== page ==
Commerzbank Faces the Same Old Problems After Merger Talks End

(Bloomberg) --

After its brief flirt with Deutsche Bank AG, Commerzbank AG is back facing the same old problems that have plagued its turnaround effort for the past two years.

The Frankfurt-based bank kept adding clients and boosting lending in the first quarter, with interest income rising 12 percent. But turning that business into real money remains a challenge for Chief Executive Officer Martin Zielke, who saw profit slump by more than half.

Halfway through his four-year turnaround plan, negative interest rates and competition keep eroding profitability, even as Zielke can point to the jump in customer numbers and lending volumes as signs of progress. Five weeks of talks with Deutsche Bank to build a larger, more competitive bank through a merger collapsed last month, fueling speculation that another bidder for Commerzbank may come forward.

“We were on a standalone basis before the merger talks, we are on a standalone basis right now and I wouldn’t necessarily see why just the failure of a merger attempt is questioning the standalone strategy,” Chief Financial Officer Stephan Engels said in an interview with Bloomberg TV. “Having said that, we all know that there is the discussion about consolidation in Europe.”

Commerzbank Faces the Same Old Problems After Merger Talks End

Commerzbank fell 1.5 percent at 1:33 p.m. in Frankfurt trading, after gaining as much as 1.3 percent earlier.

The stock has risen 32 percent this year, the best performing of the large European banks, as the breakdown of merger talks fueled speculation that other lenders may seek to bid. The bank’s extensive retail network and exposure to Germany’s mid-sized companies have made it a potential acquisition target for rivals including UniCredit SpA and ING Groep NV, people familiar with the matter have said.

Zielke, who has refocused the bank on lending to corporate and retail clients and away from investment banking, has told employees that the bank needs to gain market share for costly investments to pay off, whether that’s through a deal or on its own. Engels said Wednesday that domestic mergers would be easier to pull off than cross-border deals.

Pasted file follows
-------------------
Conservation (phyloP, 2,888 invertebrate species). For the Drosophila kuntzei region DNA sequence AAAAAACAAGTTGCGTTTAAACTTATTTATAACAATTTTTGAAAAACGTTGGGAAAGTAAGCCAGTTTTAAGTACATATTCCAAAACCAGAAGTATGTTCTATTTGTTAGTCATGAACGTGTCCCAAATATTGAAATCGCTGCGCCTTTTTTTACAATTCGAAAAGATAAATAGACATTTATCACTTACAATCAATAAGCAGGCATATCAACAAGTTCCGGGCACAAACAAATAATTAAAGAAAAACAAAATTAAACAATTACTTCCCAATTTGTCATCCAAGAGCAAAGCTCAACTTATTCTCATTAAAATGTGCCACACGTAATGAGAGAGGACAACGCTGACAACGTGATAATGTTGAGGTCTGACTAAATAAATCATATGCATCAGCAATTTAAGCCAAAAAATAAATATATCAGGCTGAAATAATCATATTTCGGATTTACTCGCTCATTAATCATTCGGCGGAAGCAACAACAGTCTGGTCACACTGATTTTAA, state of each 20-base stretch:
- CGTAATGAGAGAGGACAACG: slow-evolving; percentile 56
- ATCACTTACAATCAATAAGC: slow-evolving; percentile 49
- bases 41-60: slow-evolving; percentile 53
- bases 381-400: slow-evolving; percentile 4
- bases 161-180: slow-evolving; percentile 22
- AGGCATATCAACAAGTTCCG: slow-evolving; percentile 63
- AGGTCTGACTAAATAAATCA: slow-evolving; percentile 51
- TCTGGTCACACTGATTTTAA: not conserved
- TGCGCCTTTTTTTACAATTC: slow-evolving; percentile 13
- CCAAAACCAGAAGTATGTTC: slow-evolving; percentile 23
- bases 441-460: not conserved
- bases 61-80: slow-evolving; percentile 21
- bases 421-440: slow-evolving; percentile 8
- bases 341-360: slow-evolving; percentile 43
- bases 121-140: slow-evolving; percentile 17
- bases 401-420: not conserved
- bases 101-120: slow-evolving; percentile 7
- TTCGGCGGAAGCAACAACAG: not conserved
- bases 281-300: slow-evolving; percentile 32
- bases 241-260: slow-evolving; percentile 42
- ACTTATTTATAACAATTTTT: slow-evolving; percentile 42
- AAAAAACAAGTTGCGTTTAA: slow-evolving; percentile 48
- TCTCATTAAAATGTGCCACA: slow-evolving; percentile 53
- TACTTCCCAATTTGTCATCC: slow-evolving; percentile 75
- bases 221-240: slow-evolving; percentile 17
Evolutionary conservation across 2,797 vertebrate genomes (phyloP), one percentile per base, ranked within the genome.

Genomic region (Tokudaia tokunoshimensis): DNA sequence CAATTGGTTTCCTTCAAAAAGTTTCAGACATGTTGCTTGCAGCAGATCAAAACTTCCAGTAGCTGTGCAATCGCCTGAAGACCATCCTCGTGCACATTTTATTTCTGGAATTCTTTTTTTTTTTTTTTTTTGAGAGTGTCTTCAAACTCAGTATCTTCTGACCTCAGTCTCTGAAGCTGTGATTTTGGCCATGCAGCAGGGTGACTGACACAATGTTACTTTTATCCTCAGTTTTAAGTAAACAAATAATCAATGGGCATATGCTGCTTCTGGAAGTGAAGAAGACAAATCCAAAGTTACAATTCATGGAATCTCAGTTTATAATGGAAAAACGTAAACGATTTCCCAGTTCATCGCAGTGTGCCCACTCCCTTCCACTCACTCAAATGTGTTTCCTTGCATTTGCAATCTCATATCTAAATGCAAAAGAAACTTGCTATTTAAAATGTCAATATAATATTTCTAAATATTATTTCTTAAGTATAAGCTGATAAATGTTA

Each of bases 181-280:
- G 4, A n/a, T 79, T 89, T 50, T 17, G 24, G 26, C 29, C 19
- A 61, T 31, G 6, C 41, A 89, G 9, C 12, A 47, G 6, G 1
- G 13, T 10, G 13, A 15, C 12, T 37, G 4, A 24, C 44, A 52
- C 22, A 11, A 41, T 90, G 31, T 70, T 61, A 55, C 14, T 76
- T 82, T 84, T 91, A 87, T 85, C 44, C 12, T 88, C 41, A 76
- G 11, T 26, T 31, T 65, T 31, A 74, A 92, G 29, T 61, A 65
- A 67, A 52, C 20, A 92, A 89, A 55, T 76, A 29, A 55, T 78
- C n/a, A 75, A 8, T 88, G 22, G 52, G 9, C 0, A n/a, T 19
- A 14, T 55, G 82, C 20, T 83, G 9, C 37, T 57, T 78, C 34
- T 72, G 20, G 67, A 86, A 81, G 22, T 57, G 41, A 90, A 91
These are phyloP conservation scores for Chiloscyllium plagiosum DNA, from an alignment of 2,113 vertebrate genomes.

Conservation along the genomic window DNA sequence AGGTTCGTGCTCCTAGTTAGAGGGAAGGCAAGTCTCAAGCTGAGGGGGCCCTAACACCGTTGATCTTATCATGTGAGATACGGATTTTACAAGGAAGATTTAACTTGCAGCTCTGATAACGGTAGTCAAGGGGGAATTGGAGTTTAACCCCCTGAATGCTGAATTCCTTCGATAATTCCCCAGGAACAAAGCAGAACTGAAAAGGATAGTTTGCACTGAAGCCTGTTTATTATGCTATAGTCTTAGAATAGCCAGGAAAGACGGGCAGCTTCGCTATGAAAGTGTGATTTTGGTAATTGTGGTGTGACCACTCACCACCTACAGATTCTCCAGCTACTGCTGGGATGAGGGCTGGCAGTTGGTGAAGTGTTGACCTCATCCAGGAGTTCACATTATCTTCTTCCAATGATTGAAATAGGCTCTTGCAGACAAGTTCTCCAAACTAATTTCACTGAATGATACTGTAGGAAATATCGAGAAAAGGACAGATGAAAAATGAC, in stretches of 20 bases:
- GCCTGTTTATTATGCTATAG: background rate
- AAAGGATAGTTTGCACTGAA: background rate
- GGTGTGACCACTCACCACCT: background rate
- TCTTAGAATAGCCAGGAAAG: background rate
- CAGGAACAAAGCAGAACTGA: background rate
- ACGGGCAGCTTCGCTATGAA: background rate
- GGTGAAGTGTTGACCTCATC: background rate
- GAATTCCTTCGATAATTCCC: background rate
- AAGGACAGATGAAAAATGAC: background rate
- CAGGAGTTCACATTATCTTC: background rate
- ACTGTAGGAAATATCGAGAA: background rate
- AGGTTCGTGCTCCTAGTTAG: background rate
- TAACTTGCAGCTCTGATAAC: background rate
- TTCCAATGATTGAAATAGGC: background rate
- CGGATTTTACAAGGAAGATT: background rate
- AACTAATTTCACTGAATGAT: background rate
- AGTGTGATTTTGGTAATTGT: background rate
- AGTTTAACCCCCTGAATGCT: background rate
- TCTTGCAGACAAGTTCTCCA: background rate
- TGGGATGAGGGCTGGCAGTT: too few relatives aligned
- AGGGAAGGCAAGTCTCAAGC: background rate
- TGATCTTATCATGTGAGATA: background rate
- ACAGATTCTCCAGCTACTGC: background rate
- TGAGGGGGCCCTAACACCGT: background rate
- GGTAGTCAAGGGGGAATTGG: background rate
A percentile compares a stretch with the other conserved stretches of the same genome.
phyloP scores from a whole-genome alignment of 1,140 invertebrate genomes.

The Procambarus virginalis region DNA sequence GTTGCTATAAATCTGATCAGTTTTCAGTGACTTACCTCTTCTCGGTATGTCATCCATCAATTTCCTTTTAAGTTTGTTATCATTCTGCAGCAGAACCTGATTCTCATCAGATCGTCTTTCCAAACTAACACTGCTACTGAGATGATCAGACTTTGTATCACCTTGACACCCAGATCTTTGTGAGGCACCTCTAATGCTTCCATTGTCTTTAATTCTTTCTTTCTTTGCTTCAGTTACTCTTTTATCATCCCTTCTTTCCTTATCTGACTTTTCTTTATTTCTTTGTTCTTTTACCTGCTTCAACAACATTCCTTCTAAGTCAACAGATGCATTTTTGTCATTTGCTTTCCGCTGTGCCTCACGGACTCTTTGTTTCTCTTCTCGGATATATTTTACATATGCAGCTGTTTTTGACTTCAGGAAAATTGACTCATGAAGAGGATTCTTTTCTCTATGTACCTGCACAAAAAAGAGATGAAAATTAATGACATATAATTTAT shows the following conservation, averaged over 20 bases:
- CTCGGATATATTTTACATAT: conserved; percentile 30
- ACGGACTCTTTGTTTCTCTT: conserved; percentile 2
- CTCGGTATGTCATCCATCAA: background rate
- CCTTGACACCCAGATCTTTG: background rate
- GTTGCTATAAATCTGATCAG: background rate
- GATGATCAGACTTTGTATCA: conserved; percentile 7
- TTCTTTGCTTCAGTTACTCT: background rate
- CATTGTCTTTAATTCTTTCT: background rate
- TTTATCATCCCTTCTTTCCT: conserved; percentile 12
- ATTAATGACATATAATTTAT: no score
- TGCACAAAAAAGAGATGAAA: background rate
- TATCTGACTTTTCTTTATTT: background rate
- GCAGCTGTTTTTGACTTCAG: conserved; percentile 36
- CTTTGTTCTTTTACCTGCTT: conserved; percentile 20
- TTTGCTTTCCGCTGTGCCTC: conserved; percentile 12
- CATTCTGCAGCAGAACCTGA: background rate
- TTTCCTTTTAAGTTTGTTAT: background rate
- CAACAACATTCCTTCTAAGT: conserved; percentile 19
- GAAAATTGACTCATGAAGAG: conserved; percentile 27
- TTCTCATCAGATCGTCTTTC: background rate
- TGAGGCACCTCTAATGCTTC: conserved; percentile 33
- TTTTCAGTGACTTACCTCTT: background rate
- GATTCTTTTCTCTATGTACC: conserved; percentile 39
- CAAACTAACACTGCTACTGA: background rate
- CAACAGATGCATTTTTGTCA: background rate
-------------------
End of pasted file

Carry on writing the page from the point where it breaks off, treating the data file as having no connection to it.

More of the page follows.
Commerzbank added 123,000 new retail customers and 800 business clients during the quarter. Revenue still declined 2.8 percent, in line with estimates, as it revalued certain assets on its books.

“We see these as solid results,” Citigroup Inc. analysts Nicholas Herman and Andrew Coombs wrote in a note. They “should be taken in the context of already strong share price performance” this year.

Other highlights from Commerzbank’s earnings:
  • 1Q net income EU120.0 million vs EU262 million; estimate EU123.7 million
  • 1Q pretax profit EU225 million vs EU301 million
  • 1Q provision for loan losses EU78 million
  • 1Q common equity Tier 1 ratio 12.7%
  • 1Q adjusted revenue EU2.19 billion

The bank’s growth strategy relies on heavy marketing to attract clients, but that’s expensive and new clients take time to translate into business. After conceding it was too optimistic in setting growth targets, the bank has set a goal to grow revenue by 3 percent a year, a target Engels confirmed.

The talks with Deutsche Bank attracted a lot of attention from clients, Engels said on a conference call, adding he didn’t see a reason to worry about the impact on the second quarter. Deutsche Bank concerns about client attrition were among the reasons for calling off a deal, people familiar with the matter have said. Commerzbank has said it plans to update investors on strategy after the summer.

It was the third straight quarter that Commerzbank saw revenue shrink. Engels said he doesn’t expect any relief from higher interest rates for the next two years, meaning the environment for banks in Europe will continue to be difficult for banks.

While much of the 54 percent drop in net income was due to a higher tax burden, operating profit fell as well, declining 5.6 percent. The bank’s return on tangible equity, a key measure of profitability, stood at 1.9 percent in the first quarter. European banks on average have a ratio of around 10 percent, according to Bloomberg Intelligence.

“We will continue to work on our profitability,” Zielke said in a statement.

©2019 Bloomberg L.P.